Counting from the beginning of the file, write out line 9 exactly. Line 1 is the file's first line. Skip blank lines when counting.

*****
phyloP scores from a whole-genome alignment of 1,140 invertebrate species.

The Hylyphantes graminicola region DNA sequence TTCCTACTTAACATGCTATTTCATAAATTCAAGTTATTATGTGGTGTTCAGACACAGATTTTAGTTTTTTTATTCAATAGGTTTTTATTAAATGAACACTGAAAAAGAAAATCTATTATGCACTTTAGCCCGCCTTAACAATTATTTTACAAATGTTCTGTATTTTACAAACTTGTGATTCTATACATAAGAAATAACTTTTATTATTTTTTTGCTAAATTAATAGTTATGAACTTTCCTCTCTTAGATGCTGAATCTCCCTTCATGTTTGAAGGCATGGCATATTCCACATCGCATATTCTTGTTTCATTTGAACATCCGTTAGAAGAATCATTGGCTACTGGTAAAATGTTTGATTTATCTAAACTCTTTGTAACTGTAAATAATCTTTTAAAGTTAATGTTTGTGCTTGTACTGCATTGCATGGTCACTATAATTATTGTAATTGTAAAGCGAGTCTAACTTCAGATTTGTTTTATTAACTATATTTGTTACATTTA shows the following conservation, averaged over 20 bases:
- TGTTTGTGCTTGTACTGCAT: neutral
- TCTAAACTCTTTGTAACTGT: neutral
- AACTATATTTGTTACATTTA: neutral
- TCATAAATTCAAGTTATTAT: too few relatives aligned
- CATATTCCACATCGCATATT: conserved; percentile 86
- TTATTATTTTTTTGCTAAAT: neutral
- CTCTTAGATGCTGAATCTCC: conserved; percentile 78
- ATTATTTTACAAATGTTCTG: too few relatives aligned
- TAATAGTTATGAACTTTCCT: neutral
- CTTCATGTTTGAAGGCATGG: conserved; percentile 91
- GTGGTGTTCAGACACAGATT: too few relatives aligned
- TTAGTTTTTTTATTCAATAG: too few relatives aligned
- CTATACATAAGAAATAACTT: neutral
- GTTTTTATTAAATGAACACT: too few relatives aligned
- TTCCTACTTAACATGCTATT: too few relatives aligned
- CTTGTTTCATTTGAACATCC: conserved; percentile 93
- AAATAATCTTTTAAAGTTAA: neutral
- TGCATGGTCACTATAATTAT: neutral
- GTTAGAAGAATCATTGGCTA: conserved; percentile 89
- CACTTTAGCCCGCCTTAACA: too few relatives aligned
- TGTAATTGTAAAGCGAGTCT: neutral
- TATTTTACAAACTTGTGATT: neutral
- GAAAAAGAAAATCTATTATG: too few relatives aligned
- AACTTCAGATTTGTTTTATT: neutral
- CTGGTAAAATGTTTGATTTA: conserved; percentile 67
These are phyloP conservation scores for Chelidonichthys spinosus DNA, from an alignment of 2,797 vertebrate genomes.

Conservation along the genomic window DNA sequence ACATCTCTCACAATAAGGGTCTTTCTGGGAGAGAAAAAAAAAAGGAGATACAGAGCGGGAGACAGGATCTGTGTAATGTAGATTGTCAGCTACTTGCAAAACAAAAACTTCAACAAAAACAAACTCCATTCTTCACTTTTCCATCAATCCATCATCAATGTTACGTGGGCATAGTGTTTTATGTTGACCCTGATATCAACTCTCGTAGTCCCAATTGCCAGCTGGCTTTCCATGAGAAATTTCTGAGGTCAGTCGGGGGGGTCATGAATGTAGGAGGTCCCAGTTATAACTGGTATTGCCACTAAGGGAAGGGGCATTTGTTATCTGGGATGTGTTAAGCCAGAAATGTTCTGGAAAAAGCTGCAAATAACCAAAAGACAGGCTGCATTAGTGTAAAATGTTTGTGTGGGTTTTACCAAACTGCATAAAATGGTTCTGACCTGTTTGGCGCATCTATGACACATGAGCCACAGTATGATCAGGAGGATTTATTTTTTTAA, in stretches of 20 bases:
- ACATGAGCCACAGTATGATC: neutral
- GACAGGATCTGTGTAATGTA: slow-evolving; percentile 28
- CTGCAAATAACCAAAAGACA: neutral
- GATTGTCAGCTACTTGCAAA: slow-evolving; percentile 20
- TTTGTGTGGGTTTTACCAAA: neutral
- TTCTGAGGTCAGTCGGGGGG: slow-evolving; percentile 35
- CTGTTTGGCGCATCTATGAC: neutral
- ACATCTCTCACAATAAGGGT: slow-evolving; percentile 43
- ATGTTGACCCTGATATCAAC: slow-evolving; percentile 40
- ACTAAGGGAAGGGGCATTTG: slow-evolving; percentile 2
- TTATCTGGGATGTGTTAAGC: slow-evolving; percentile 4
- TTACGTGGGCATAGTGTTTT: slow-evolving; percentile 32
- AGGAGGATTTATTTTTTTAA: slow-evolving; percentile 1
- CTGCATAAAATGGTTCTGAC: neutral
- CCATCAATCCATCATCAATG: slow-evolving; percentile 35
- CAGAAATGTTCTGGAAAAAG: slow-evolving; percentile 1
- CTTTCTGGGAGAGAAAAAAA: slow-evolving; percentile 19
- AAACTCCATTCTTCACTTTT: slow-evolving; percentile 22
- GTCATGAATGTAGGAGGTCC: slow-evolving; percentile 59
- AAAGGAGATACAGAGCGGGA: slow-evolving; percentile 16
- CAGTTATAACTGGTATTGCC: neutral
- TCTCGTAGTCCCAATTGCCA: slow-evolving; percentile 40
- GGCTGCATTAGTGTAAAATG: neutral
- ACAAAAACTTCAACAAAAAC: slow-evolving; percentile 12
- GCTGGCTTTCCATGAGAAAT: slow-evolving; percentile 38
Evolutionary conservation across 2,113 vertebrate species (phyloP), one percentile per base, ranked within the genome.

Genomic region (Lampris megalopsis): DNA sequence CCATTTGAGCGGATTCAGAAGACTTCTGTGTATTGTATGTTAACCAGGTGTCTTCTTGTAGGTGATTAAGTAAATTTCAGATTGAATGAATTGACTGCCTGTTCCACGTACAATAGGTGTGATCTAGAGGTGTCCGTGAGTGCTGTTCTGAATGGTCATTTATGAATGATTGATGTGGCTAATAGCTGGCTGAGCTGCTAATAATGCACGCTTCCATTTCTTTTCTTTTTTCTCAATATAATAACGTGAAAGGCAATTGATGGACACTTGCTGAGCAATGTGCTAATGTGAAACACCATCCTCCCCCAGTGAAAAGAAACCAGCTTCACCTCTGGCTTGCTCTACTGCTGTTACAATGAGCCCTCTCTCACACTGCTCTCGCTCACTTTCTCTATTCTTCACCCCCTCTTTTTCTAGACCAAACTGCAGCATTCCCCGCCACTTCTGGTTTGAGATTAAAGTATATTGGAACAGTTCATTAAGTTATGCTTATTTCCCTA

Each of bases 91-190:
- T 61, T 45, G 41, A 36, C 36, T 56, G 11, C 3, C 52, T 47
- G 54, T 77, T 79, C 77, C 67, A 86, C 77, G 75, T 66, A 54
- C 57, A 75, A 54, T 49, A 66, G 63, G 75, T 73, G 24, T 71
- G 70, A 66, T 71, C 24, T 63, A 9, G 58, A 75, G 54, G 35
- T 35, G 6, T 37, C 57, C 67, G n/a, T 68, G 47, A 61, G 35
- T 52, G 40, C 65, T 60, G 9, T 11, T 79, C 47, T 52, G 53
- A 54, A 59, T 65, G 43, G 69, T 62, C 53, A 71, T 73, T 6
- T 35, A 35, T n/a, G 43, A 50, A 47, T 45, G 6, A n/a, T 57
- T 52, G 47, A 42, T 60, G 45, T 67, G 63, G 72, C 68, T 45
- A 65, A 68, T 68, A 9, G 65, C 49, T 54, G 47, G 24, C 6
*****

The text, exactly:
- CTCTTAGATGCTGAATCTCC: conserved; percentile 78